He Who Never Was

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Gone before he really existed.

Wind flashes past me. Pictures elude me over and over again. I hear voices in my memories, voices telling me that I am not the eldest child. That I never will be.

Only children are lucky, friends say, not to have to deal with argumentative siblings or sharing bedrooms or splitting hearts and affection. Officially, my label is only child.

Because what else can you call someone like me? The younger sister of He Who Never Was? I suppose that’s who I am. No, that’s who I want to be. I want to be close to He Who Never Was. No one gets that, I’ve found. They can’t see past the facts: you are an only child. Miscarriages in the first trimester aren’t loss of life. They’re loss of almost life.

I don’t think he was Almost, though. I think he Was. After all, Mama felt him. Saw his passing, felt it too. Mama was the one who became empty.

You are a blessing! my parents insist. What would we do without you? But I can’t help wondering, what would they do with me if He Who Never Was was? Would I exist? Or would the line cut off after Him like it did after me?

Dad scolds me, You ask too many painful questions. She doesn’t need to be reminded. He thinks of her, I think of Him. What would he have been like? The surgery was merely two years too late to save Him. It saved me, though.

If there’s a God, why didn’t he help He Who Never Was? Why me? What can I possibly do for this world that He couldn’t?

You’re sharp as a tack, they say. I don’t feel that way. I feel dull, halved, because I know there was but there wasn’t. He was but he wasn’t. I have the feeling that He would be sharp too. Or maybe we’d both by dull. Who knows? Who cares?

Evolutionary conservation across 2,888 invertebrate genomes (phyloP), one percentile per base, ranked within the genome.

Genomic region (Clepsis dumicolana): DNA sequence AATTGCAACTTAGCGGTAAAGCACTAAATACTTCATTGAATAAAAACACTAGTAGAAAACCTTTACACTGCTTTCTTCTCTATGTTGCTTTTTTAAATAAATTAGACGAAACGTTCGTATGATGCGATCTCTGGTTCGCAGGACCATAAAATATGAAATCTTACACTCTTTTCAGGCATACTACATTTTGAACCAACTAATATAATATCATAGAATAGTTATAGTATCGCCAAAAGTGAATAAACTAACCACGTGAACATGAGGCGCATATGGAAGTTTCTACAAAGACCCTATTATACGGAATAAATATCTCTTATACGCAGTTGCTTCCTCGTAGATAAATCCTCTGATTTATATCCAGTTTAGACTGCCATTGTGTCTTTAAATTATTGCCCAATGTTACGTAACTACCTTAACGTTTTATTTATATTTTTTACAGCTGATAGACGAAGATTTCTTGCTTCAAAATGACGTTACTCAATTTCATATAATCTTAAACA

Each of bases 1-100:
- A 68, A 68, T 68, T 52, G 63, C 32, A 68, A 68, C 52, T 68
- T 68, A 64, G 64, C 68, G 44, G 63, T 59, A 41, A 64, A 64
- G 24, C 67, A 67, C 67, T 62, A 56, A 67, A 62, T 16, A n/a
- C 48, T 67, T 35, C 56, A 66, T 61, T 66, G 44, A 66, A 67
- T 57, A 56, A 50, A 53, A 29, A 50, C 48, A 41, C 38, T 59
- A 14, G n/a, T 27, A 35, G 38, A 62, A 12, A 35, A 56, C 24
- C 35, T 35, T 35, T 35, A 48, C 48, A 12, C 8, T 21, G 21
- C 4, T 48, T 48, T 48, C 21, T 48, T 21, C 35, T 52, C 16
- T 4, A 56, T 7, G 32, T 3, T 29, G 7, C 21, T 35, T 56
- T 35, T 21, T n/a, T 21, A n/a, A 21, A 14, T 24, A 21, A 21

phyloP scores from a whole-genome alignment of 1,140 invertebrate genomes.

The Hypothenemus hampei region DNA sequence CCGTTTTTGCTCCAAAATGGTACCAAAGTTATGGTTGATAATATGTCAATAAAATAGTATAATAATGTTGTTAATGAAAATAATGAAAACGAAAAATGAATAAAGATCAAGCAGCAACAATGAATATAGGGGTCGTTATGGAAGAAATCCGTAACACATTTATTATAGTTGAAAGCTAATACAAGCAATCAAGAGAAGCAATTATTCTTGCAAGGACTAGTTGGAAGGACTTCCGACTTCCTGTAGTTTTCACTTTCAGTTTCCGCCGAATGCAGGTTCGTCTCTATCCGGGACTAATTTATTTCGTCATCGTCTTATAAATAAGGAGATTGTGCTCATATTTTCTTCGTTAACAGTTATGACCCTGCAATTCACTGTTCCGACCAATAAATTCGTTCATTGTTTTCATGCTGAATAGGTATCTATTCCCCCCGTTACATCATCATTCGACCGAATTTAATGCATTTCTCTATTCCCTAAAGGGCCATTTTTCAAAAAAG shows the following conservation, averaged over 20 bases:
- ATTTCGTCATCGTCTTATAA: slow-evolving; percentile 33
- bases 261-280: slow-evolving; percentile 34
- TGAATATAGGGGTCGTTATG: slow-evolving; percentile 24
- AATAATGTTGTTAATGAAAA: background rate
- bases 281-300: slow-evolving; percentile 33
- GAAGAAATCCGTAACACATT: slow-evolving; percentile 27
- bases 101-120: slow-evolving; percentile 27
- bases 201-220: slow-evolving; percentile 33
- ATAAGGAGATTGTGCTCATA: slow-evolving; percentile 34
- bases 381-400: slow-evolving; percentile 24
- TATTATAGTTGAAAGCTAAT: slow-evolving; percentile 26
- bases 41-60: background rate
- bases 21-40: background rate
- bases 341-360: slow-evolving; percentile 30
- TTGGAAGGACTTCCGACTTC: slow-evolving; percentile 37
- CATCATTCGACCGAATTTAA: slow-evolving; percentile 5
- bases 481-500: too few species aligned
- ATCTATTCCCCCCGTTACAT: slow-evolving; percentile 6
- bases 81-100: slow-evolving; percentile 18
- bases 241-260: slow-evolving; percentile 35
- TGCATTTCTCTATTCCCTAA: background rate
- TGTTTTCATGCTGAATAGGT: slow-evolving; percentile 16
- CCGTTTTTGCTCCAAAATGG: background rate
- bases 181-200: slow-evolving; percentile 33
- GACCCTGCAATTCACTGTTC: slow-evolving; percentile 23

In words, order is important. In importance, order is words. See? To me, that makes order in life important too. Because we’re all words. Whether they be spoken or written or thought. Words are what make us what we are, I’ve found. Words make me a brunette. A girl. Words say I have brown eyes. They’re the only reason I know he existed, because He Who Never Was isn’t here to show me. So the words have to.

Was he snuffed out so I could live? If so, I’m extremely grateful, and guilty. As of yet, I’m not sure I’m worth it. He could have Never Been because they needed the pattern.

On my mother’s side, a girl. Seven years later on my father’s side, a boy. Five years later, He Who Never Was. We might’ve had the same birthday, I realize now. He left a few months before Christmas. I was born in April.

Why is that important? I’m grasping at straws, trying to find the brother I never had. We shared the same space, I guess, but not at the same time. I’ll never meet him—he was gone before I was even thought about. I’ll never see pictures—they’ve been lost. Or forgotten, if they ever even existed. Mine are in shoeboxes. Well, decorative shoeboxes.

So different! Actually, I don’t even know if it was a Him. I could have had a sister. But deep, deep down I know it was He Who Never Was, not She. I’m probably projecting my emotions, though. It may be total b.s. I’ll never know.

That’s what gets me. The fact that I’ll never ever know. Never know a name, or a face, or a gender, or human things like eye color or hair color or height or weight or interests.

They’re not there for me to know. No one knows because those things Never Were. And they never will be. People lose siblings all the time. But they knew they’ve lost them! They knew them!

All I can say to He Who Never Was is I wish you could have been.

Because what else is there to say? I’m sorry? I can’t change it, nor was it my doing.

So He Who Never Was if there’s any way you could understand me,

I wish you could have been.

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